Here we'll look at Mate and Cinnamon. If you start either of them, you'll be presented with a similar screen. There's a desktop where files can be dropped, a panel along the bottom which shows notifications, a list of open windows, and an Applications menu in the bottom left corner. For the purposes of this article, we'll refer to this as the traditional desktop.
It's been the way many of us have interacted with our computers for almost two decades now, and most people find it easy to use. The differences between the two desktop environments really come down to the pedigree.
Mate is a continuation of Gnome 2, while Cinnamon is a fork of Gnome 3, which is designed to retain the structure of Gnome 2. The most obvious difference between the two is that Cinnamon takes advantage of modern hardware to provide slick graphics while Mate runs more efficiently on older hardware. The extra power of Cinnamon is used to provide things like an overview (swipe the mouse into the top-left corner and it will display an overview of the open windows). Less dextrous users, though, can find this annoying when they go for the file menu a little too aggressively and suddenly find that the desktop disappears.
In the latest version of Cinnamon (1.8), desklets have been introduced. These allow you to put dynamic objects on your desktop. For example, clocks or comic viewers that automatically update themselves. These are similar to widgets that are found in KDE, though they aren't as all-pervasive. Since they're a new feature, we don't yet know whether they'll become as powerful as KDE's widgets, or if they're just going to add a little glamour to the Cinnamon desktop.
Pick your Gimp
The second biggest difference is that Cinnamon is based on the GTK 3 tool kit while Mate is built on GTK 2. This means the two look slightly different, and match a different set of applications. Of course, using a desktop that uses GTK 2 doesn't mean you can't use software using GTK 3 and visa versa, but it isn't as smooth an experience.
As it currently stands, almost all applications that aren't part of the Gnome project have a GTK 2 version. However, this is likely to change in the future as developers start to take advantage of the newer GTK 3 features. We find that there is little to differentiate between the two, and users that like one will probably like the other. Perhaps, as time goes on, the two desktops will diverge to target specific userbases, but this is pure speculation.
We do know, though, that these two young desktops have rapidly become among the most popular interfaces for Linux. They've done this by listening to users and providing them with what they want.
Best for: Older computers
Avoid if: You like GTK 3
Try on: Mint
In a nutshell: Gnome 2 lives!
Best for: Hipsters
Avoid if: You have an older machine
Try on: Mint
In a nutshell: A traditional desktop
The original refuge to Gnome 3
Many people saw Xfce as a natural refuge for Gnome 2 users when Gnome 3 came out. It's GTK-based desktop environment and has a roughly similar layout. However, many of those who initially joined it after leaving Gnome 2 have since moved on, including Linus. This is because the two desktops were designed for different users.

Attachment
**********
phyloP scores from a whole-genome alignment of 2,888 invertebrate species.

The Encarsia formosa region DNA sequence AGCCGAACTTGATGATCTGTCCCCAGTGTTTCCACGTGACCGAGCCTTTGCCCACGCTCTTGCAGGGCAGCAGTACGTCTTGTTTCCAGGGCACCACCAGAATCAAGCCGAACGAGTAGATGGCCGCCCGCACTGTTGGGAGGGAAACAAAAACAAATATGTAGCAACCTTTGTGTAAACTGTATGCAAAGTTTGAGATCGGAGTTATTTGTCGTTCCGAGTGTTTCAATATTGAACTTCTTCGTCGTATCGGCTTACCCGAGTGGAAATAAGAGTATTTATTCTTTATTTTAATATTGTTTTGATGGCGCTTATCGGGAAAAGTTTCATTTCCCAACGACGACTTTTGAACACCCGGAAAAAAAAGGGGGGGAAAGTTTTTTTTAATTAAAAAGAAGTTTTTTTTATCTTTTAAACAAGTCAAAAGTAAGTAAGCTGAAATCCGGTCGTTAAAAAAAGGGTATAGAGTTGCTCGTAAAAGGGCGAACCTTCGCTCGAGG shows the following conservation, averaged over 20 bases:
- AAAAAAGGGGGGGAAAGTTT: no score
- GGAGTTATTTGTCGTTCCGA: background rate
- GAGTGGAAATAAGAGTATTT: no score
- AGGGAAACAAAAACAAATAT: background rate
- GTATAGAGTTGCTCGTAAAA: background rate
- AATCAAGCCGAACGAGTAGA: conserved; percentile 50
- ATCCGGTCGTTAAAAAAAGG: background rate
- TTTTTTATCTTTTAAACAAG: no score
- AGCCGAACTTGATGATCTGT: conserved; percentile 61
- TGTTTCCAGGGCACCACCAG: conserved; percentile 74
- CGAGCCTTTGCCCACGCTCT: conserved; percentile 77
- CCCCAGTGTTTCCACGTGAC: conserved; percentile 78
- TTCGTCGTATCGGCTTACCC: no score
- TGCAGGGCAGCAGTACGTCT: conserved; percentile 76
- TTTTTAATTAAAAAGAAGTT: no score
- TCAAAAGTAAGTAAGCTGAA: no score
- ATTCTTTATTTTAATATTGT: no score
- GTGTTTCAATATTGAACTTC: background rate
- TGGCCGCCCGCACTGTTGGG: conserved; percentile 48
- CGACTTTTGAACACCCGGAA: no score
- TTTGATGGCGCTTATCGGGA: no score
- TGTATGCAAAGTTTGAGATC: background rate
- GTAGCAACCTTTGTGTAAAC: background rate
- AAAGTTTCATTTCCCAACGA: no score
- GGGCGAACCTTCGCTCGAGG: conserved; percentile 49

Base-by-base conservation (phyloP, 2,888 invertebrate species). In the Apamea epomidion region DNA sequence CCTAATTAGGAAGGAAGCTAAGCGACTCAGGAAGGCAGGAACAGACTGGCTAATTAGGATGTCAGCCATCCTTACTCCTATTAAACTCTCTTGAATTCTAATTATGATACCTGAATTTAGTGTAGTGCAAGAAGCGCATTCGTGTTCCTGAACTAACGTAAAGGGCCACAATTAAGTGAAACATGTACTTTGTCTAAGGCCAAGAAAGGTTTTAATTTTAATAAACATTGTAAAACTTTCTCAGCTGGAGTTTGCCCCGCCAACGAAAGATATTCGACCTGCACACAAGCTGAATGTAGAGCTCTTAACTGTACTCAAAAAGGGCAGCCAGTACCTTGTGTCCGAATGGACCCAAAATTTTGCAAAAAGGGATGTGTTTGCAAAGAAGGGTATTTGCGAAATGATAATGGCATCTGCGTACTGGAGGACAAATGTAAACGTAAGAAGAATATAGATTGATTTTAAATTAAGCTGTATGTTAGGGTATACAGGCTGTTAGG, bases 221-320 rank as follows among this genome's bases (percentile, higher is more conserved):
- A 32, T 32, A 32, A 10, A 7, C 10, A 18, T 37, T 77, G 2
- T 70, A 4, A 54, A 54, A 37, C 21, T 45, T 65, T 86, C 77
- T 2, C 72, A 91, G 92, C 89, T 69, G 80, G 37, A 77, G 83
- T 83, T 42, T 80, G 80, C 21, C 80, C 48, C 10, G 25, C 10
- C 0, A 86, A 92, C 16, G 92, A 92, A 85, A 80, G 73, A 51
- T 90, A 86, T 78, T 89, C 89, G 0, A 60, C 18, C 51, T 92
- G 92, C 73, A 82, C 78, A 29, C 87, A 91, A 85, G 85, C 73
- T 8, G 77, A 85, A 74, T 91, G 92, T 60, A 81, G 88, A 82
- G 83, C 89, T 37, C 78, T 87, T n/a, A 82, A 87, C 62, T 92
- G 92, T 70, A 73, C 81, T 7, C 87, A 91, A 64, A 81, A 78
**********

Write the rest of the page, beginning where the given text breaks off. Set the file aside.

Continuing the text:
Xfce's graphics and effects are a little less impressive, and there are less controls. Thunar, the file manager, is also simpler than those in the bigger platforms, but perfectly functional for most uses.
All this comes from the days before Gnome 3, when Xfce carved out a niche as a stripped-down Gnome 2-like desktop for low-powered machines. It does have a few features that some of the even lower-powered desktops (such as LXDE) don't, like launcher panels, but these aren't as graphically slick as in the more powerful environments.
In the last couple of years, other desktops have come to fill in the niche of Gnome 2, while Xfce has continued to do what it's always done well: a simple, low-powered Linux desktop. We wouldn't quite feel right about describing it as 'no frills', but it certainly has a very limited number of frills. Whether or not it has enough is a matter of personal taste.
Best for: Not too minimalist minimalism
Avoid if: You like a high level of configurability
Try on: Xubuntu, Debian
In a nutshell: Aims for simple, but not too simple
The feather weight desktop that still packs a punch
There are basically two ways to design a desktop environment. One is to ask yourself 'how much can we provide to the user?' and the other is to ask yourself 'what's the least we can provide to the user?' LXDE is designed with the latter in mind.
The window manager is simple, as is the file manager. In short, there's no cruft. Nothing that you don't need. The result is a clean interface that's pleasantly free of interference. It's a cool glass of water after drinking flavoured pop. Some might call it boring, and they'd have a point, but does that really matter? Should your desktop environment be exciting, or should it stay out of your way and let you get on with what you're doing with the minimum of fuss?
If you're of the latter opinion then LXDE could be for you. It's enjoying a certain renaissance at the moment due to it being the most popular desktop environment on the Raspberry Pi. The two projects fit together well because they're both based on the principle that computing is about function, not form.
Of course, it is a little bit about form, and we think the incarnation of LXDE in Lubuntu has the best theme and set up, so it's a great place to start for people new to this environment.
Best for: Low resource use
Avoid if: You like graphical effects
Try on: Lubuntu
In a nutshell: A great desktop for older machines
A few unusual choices
There's no way to hide the fact that Enlightenment is about eye candy. Things fade, pop and shimmer with glee any time you do anything. Some people find all these distractions and window dressing (sic) a bit too much, but for others it adds a sense of humour to their computing.